Abolitionism and the Civil War in Southwestern Illinois by John J. Dunphy
(The History Press, 2011, 154 pages)
I love reading books about history, but when I come across one about places I am familiar with, I usually can’t wait to read it. When the author is a good friend of mine, it is even better. I have known John for many years and his many articles and other books have taught me a lot about local history.
Most local people know at least the basics of the story of Elijah Lovejoy, the Alton newspaper publisher who was murdered by a pro-slavery mob in 1837. Lovejoy’s martyrdom is part of the abolitionist story and reveals the tension and conflicts which tore Illinois apart in the years preceding the American Civil War. But the murder was only part of the overall story of slavery and the state of Illinois and Dunphy’s book gives us the backstory on Lovejoy and many other important figures in the fight to restrict slavery here.
One obscure but important person was Edward Coles, who was elected as Governor of Illinois in 1822. His upbringing had convinced him that slavery was not compatible with the enlightenment views of the Founding Fathers and he worked to make sure the state stayed slave-free, unlike the surrounding states of Kentucky and Missouri. Pro-slavery forces were determined to oppose this view and called for an Illinois Constitutional Convention in 1824 to write legislation that would allow slavery to be established. Despite widespread support for the convention, Coles’ view prevailed and it was voted down handily.
Dunphy describes in detail the efforts of Elijah Lovejoy to overcome the strong slavery sentiment in Alton, Illinois, the town where I presently live. Even though he had two of his printing presses thrown in the Mississippi, Lovejoy persisted in trying to publish his newspaper, the “Alton Observer.” Even more interesting to me was to learn of Lovejoy’s efforts to form the first Anti-Slavery Society in Illinois. As it turns out, this organization was formed in the home of abolitionist Thadeus Hurbut, now called the Old Rock House, which is located just a few blocks from where I live. Shortly thereafter, Lovejoy was to meet his fate at the hands of a mob of enraged pro-slavery activists.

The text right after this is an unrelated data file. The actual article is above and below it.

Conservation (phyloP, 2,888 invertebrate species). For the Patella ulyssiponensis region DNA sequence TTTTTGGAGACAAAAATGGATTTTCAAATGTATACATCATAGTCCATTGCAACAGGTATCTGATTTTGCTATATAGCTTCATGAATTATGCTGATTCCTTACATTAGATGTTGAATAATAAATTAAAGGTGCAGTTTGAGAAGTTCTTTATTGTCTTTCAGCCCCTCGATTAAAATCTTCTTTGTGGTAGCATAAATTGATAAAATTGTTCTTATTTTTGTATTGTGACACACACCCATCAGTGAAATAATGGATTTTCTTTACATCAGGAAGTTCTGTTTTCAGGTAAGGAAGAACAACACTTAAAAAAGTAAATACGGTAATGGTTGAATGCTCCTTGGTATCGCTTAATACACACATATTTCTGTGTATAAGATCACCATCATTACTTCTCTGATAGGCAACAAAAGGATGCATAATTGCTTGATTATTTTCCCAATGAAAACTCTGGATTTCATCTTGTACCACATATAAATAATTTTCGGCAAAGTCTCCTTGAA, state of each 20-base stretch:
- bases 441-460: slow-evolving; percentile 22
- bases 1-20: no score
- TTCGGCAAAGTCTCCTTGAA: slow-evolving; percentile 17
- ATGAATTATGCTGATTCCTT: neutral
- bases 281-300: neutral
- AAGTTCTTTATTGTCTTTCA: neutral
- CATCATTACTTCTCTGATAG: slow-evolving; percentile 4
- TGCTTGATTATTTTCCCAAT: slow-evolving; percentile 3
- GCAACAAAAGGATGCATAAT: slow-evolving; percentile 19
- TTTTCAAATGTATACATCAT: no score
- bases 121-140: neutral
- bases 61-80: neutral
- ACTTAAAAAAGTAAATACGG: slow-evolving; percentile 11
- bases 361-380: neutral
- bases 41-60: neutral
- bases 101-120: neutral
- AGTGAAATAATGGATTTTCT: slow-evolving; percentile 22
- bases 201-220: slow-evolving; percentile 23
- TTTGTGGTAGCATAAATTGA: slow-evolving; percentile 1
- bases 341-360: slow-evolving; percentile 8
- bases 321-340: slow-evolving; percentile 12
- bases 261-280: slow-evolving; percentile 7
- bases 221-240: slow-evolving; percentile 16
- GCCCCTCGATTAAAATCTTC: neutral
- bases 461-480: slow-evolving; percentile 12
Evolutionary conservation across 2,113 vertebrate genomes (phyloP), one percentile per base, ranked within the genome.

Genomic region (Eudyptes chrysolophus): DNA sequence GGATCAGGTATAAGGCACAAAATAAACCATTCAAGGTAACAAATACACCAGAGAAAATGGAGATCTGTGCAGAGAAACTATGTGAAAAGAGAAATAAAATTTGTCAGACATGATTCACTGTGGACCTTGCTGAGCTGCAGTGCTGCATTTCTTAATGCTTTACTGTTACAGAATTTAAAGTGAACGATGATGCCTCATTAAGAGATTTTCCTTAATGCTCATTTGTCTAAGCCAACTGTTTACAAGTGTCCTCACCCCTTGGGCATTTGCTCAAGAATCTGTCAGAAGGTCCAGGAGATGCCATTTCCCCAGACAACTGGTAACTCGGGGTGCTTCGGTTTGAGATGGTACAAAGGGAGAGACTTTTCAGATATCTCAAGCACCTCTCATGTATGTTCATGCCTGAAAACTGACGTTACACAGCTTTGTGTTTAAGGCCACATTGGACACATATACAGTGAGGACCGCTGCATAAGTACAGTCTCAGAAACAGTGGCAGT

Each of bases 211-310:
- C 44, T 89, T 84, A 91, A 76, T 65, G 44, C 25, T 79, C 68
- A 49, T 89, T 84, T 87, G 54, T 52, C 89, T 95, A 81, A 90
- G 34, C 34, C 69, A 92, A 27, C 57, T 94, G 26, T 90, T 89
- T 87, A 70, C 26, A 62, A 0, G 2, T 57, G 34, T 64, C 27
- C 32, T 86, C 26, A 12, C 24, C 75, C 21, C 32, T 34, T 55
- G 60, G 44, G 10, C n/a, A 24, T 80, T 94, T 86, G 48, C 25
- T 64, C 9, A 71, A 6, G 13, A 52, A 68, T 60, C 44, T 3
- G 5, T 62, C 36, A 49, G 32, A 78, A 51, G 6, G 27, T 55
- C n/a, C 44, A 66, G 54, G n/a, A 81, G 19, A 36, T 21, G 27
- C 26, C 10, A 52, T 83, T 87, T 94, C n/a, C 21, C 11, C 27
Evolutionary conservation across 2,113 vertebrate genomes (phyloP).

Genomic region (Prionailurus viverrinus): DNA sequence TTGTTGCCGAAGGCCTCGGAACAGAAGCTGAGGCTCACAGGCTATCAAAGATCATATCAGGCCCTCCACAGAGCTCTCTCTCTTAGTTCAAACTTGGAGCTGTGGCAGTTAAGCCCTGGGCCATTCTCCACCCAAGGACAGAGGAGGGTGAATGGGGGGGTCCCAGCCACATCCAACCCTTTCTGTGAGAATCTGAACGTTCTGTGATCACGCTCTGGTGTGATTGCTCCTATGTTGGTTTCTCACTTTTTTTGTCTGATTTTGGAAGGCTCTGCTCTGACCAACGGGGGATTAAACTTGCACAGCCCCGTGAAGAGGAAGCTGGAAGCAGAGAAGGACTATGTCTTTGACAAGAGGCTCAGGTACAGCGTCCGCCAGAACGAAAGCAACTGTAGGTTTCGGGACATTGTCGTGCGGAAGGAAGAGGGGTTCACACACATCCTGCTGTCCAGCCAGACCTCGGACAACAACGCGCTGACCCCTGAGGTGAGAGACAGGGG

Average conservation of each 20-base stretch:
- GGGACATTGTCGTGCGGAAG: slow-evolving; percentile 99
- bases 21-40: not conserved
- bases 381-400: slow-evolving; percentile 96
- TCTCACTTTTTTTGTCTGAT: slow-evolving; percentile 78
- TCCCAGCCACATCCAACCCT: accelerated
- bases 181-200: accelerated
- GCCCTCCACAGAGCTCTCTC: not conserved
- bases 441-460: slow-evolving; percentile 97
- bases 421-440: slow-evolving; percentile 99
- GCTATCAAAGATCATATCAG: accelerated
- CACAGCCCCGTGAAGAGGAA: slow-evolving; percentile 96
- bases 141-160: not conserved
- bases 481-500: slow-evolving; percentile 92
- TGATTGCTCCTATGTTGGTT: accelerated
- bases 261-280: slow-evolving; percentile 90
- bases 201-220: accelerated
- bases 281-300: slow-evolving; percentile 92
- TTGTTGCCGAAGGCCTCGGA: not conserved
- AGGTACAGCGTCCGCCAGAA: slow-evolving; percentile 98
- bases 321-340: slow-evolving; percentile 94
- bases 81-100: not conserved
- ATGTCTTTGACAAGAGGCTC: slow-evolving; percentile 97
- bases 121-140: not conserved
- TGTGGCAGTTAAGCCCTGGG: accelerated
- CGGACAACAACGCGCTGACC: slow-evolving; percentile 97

There are many other fascinating parts to this book. Dunphy outlines the many important locations of the “Underground Railroad” which allowed escaped slaves to reach freedom by reaching safe havens in the North. One of the major routes for these escapees led through Alton and we learn of the buildings, tunnels and hideouts used for concealing the “passengers” that came through Alton in those days. Alton was also the site of the final Lincoln-Douglas debate and the book relates the importance of this event in framing the upcoming Presidential election.
Dunphy’s book taught me a lot more about names I was familiar with but knew little about like Elijah Dimmock, Thadeus Hurlbut and Lyman Trumbull, all important individuals who made their own contributions to the abolitionist cause.
The final half of the book deals with the Civil War in our part of Illinois. There were, of course, no battles fought anywhere around our area but Alton figured in the war as an important river town that was instrumental in shipping supplies and troops to support Union operations in the South. More importantly, Alton was the site of an important Civil War prison that held thousands of Confederate prisoners captured during the war.
All in all, this fascinating book takes us back in time to a point in history where our society was extremely polarized over the issue of slavery. It explains how our local community was tied to the events that would eventually consume our nation and makes me feel good knowing that ultimately, the work of these early “radicals” like Lovejoy and Coles helped keep our state on the right track.